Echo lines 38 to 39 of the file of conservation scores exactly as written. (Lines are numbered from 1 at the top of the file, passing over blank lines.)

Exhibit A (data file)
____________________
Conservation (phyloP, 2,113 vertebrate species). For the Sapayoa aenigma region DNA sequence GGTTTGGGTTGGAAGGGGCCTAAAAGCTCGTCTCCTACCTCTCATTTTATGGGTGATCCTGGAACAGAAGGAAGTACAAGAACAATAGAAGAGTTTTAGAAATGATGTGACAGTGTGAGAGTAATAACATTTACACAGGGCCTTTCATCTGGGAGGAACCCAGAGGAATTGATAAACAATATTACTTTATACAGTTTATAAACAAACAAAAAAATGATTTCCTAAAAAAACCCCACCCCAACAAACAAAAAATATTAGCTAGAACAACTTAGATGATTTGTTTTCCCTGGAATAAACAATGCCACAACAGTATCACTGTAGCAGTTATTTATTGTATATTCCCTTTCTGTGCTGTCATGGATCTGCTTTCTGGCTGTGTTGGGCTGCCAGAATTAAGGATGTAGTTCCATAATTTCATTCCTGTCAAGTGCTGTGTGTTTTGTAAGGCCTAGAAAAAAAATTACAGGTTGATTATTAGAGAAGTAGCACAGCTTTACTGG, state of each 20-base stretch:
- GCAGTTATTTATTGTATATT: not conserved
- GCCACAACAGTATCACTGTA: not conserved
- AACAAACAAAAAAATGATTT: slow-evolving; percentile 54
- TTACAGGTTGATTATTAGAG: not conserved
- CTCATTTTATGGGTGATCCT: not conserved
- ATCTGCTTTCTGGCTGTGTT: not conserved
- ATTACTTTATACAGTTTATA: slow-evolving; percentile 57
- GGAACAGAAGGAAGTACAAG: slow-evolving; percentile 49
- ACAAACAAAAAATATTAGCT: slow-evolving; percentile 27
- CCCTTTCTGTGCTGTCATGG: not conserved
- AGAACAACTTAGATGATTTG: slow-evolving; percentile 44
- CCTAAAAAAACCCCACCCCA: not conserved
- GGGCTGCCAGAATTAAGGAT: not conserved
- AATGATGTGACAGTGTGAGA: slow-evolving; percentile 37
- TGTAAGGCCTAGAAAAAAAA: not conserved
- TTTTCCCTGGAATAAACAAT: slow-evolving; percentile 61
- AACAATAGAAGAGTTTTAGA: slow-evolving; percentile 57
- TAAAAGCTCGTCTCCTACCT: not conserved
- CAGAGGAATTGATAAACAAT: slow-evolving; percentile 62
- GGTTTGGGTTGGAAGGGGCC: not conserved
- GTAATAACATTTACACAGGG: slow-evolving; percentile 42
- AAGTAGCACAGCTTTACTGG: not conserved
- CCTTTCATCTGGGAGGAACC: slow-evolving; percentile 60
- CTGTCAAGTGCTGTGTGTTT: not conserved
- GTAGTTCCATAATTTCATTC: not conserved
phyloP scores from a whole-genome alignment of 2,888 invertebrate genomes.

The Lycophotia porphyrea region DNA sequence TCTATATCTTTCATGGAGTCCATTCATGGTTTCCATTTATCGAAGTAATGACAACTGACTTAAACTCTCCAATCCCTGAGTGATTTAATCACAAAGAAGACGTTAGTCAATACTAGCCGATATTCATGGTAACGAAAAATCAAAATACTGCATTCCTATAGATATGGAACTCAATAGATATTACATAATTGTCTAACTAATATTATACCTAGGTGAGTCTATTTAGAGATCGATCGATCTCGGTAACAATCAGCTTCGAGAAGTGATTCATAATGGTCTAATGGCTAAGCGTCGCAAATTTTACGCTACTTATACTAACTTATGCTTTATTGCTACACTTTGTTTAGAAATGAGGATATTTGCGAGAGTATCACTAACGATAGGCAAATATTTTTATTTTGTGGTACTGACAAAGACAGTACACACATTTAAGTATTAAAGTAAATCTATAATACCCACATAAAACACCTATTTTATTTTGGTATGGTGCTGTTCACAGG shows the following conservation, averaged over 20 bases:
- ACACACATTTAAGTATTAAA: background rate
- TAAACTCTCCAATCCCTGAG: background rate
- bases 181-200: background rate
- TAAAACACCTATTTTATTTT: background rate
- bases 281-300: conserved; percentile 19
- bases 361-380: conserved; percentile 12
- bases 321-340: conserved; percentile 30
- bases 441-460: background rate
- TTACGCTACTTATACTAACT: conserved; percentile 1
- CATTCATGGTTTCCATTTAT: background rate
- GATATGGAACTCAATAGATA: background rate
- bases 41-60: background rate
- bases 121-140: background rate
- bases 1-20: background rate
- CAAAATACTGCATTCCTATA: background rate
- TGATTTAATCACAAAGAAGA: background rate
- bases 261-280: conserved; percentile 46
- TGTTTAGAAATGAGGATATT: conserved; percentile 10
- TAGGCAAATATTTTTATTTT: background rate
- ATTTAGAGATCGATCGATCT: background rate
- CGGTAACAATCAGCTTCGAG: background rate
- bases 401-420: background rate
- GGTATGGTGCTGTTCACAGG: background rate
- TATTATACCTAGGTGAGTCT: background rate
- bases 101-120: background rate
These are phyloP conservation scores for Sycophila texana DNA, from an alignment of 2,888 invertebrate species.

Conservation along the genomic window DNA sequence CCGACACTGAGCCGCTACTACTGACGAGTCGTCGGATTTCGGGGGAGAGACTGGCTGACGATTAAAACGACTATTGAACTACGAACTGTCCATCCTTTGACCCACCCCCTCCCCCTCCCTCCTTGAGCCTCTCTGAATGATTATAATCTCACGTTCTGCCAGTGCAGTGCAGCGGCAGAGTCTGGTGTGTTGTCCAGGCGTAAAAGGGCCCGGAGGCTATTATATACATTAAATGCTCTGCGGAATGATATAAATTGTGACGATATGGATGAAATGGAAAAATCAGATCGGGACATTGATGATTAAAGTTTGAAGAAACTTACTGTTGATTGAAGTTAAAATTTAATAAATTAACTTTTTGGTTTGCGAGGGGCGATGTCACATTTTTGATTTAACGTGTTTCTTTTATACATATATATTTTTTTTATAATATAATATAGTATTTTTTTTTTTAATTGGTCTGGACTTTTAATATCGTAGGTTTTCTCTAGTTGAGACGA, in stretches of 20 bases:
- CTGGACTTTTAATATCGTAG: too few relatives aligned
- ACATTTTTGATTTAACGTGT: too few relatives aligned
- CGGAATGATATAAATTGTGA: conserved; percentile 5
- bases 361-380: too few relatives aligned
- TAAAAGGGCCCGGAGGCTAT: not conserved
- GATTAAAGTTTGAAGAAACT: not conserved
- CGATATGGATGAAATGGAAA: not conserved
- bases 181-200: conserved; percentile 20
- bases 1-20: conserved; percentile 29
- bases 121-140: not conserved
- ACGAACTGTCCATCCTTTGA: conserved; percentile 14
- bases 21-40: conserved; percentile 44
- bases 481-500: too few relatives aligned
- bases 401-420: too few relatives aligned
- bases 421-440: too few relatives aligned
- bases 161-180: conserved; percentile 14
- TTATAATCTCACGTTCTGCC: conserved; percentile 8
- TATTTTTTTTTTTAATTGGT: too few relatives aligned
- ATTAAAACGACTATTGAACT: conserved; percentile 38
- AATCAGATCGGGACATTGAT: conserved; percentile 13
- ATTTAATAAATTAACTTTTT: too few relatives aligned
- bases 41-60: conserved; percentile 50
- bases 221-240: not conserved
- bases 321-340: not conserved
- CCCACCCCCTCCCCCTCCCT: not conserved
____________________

- CATTCATGGTTTCCATTTAT: background rate
- GATATGGAACTCAATAGATA: background rate